Edit My Essay: 22 Ways to Get It Done Right

So, have you completed the final section of your amazing paper? At this point, you may feel that it’s close to being perfect. It’s your work and your masterpiece.
You can, however, make your paper even better than it is now. If you wonder “how to edit my essay,” you’re on the right track. The first step is taking time to distance yourself from your paper. It’ll help you get a fresh eye on its occasional imperfections.

At the same time, it’s important not to get stuck with proofreading. Hemingway, who was an acknowledged champion in self-editing, confessed that he rewrote the ending to his Farewell to Arms thirty-nine times before he was fully satisfied with it. As a student, you probably have other things to do and don’t have that much time to polish every single paper. That’s why it’s important to adopt effective editing tactics. Here are 22 ways to get it done right:

Start from Bigger Issues

First, there’s no sense in correcting typos and spelling if you still need to focus on the logical structure and flow of your paper. So, before you edit your essay, take the following steps:

  1. Polish the logical structure. Make sure your paper has an introduction, conclusion, and several body paragraphs.
  2. Check the introduction and conclusion. Take a closer look at the opening and closing sections. Remember that the main goal of the introduction is to gain attention and present the topic. The goal of the conclusion is to briefly summarize what has already been said and make your project complete.
  3. Revisit your thesis statement. Check the last sentence in your introduction. It should be your thesis statement. Does it look like the logical center of your entire project? Does the rest of your paper support the claims you’ve made in your thesis statement?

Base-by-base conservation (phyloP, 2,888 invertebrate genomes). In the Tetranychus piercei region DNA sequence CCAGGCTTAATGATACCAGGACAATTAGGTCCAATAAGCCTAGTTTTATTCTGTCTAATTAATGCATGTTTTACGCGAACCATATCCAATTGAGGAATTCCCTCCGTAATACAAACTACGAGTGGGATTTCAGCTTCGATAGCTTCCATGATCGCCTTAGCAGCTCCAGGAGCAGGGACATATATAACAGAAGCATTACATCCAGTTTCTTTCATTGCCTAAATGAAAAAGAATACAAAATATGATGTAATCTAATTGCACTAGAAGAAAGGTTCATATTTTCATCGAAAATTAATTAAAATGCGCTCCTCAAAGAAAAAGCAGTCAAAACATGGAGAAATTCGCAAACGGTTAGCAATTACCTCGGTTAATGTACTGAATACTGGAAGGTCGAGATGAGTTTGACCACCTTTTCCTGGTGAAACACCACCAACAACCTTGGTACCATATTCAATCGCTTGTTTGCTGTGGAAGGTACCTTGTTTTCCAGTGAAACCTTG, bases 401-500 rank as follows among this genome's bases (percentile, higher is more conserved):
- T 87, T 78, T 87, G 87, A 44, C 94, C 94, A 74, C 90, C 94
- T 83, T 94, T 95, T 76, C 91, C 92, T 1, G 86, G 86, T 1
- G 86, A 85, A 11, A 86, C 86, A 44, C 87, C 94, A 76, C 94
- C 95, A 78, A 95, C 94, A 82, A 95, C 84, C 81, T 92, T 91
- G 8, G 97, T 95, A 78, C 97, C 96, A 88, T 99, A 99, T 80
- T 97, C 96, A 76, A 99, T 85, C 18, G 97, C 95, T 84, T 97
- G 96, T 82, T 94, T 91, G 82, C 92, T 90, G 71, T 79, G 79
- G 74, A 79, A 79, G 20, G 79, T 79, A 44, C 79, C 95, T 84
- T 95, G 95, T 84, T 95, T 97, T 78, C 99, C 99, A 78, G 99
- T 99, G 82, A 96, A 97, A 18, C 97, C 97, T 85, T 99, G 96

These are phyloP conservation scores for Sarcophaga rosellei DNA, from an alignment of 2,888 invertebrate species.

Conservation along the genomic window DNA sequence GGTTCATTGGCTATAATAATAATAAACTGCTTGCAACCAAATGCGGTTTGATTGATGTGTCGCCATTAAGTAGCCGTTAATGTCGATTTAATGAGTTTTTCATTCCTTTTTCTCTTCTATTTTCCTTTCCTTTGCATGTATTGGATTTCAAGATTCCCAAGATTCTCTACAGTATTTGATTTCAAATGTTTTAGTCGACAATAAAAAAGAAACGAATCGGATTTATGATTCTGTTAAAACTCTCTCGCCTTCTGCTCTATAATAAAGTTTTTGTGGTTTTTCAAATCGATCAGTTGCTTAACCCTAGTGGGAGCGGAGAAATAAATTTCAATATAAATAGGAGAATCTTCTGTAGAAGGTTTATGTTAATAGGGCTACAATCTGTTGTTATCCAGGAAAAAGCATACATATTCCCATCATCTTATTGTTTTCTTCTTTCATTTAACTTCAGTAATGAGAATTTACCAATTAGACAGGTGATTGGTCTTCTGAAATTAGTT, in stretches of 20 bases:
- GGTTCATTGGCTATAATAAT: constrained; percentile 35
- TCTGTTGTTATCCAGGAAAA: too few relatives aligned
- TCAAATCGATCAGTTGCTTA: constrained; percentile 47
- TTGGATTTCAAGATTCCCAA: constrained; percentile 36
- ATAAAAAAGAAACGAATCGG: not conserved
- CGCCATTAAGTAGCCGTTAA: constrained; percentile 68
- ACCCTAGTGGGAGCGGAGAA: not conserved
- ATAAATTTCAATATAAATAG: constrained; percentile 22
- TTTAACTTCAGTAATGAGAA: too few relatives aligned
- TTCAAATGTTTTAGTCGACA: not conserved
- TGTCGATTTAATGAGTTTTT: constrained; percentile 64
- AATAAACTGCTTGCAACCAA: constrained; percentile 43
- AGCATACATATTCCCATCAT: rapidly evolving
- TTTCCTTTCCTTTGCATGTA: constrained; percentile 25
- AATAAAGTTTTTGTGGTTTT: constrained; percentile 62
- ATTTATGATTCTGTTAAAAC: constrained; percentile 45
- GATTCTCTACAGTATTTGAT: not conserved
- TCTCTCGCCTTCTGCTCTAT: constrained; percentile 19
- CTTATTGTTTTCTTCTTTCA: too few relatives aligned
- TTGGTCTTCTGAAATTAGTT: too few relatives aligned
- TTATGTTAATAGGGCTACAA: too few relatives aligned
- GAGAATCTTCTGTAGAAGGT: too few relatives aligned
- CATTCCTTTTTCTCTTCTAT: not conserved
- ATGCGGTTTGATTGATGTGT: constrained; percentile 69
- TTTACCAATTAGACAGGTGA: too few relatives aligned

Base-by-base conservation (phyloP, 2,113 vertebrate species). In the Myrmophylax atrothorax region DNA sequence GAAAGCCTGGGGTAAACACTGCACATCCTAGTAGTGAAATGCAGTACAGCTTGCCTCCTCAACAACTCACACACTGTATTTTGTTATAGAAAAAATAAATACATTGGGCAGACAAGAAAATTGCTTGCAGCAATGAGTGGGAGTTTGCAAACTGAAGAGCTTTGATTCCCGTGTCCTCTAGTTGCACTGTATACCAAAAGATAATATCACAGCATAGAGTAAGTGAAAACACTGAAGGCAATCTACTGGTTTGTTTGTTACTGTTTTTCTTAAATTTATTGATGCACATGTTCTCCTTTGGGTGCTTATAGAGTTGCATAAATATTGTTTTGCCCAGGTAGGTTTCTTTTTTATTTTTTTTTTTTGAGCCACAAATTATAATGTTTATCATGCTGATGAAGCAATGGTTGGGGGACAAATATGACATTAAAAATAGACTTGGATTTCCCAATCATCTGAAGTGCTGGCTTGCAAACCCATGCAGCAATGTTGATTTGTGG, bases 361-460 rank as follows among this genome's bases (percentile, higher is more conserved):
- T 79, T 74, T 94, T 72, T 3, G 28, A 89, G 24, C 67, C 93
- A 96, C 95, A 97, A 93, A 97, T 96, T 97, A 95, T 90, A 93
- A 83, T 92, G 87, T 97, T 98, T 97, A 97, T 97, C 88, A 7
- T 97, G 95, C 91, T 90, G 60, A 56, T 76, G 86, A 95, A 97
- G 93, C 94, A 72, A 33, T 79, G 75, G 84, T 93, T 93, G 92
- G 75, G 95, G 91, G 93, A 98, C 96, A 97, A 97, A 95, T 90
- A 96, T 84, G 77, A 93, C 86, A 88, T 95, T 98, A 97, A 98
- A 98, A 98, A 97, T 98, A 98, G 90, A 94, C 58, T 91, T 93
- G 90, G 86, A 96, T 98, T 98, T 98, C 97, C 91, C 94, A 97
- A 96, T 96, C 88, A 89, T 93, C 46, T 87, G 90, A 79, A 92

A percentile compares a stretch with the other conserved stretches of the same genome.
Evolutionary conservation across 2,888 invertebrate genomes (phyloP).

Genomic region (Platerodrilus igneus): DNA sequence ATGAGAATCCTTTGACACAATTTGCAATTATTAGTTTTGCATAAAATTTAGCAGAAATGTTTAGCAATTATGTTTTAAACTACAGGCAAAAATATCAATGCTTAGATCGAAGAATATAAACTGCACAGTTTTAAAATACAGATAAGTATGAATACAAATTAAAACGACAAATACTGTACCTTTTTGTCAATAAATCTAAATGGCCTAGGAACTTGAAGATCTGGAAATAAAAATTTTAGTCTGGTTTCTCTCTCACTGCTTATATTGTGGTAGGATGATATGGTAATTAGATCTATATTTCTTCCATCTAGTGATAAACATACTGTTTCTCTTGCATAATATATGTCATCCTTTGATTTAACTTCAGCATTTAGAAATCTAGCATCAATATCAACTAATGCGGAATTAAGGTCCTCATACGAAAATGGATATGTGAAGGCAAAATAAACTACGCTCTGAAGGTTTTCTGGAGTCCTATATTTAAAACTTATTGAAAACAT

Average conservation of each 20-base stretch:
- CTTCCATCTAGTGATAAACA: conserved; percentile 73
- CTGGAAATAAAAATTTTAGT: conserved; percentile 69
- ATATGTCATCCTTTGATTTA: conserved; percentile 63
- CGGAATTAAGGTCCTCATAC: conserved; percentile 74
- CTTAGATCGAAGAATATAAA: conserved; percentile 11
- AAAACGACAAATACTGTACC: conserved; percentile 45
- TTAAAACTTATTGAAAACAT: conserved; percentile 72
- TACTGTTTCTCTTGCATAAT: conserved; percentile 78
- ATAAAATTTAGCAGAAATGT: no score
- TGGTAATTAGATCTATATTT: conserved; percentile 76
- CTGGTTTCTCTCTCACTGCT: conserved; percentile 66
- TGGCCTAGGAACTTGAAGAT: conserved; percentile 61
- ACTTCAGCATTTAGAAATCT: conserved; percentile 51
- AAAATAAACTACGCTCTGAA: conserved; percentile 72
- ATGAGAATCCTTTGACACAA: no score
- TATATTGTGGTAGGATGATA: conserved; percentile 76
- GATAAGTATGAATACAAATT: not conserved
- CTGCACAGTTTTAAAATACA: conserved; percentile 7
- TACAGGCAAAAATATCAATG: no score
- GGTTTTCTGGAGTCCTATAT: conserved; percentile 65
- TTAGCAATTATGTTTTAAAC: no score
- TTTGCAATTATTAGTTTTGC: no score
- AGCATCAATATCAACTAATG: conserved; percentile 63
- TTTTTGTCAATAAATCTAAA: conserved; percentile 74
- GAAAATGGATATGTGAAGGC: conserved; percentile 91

4. Add transitions between sections if necessary.

Use Microsoft Word Shortcuts

If you don’t know where to start editing your essay, the text editor can be a great starting point.

  1. Consider Microsoft Word suggestions. Red underlining means problems with grammar and spelling, while green underlining indicates punctuation. Don’t rely on your editor too much, though, as sometimes it can be mistaken as well.
  2. Use search option. To make sure you use the same variant for some questionable word, use the combination Ctrl+F to search the document and replace wrong spelling if necessary.
  3. Eliminate unnecessary spacing. Use Ctrl+F to replace double spaces with a single space.

Exploit the Internet

  1. Copy your text into Google Translate, and listen to it. You’ll get a new perspective on your writing, and it’ll be easier to detect flaws in logic and inconsistencies in your text.
  2. Use Google to choose a better variant. Every time you wonder whether it is “a lecture on finance” or “a lecture about finance,” just Google “lecture on vs. lecture about.”

Use Free Online Software

  1. Use editing software to improve grammar:
    • Grammarly
    • Ginger
    • WhiteSmoke
    • AftertheDeadline
  2. Use editing software to check punctuation: PaperRater, LanguageTool.org.
  3. Use software to polish the style of your essay: StyleWriter, AutoCrit.
  4. Generate citations with online tools to save time and minimize format mistakes. Tools such as EasyBib and CiteFast can come in handy.

Get a Fresh Eye

  1. Print out your document and read your paper aloud.
  2. Read your paper backward.
  3. Read it one sentence or one paragraph at a time.

Manually Edit Your Essay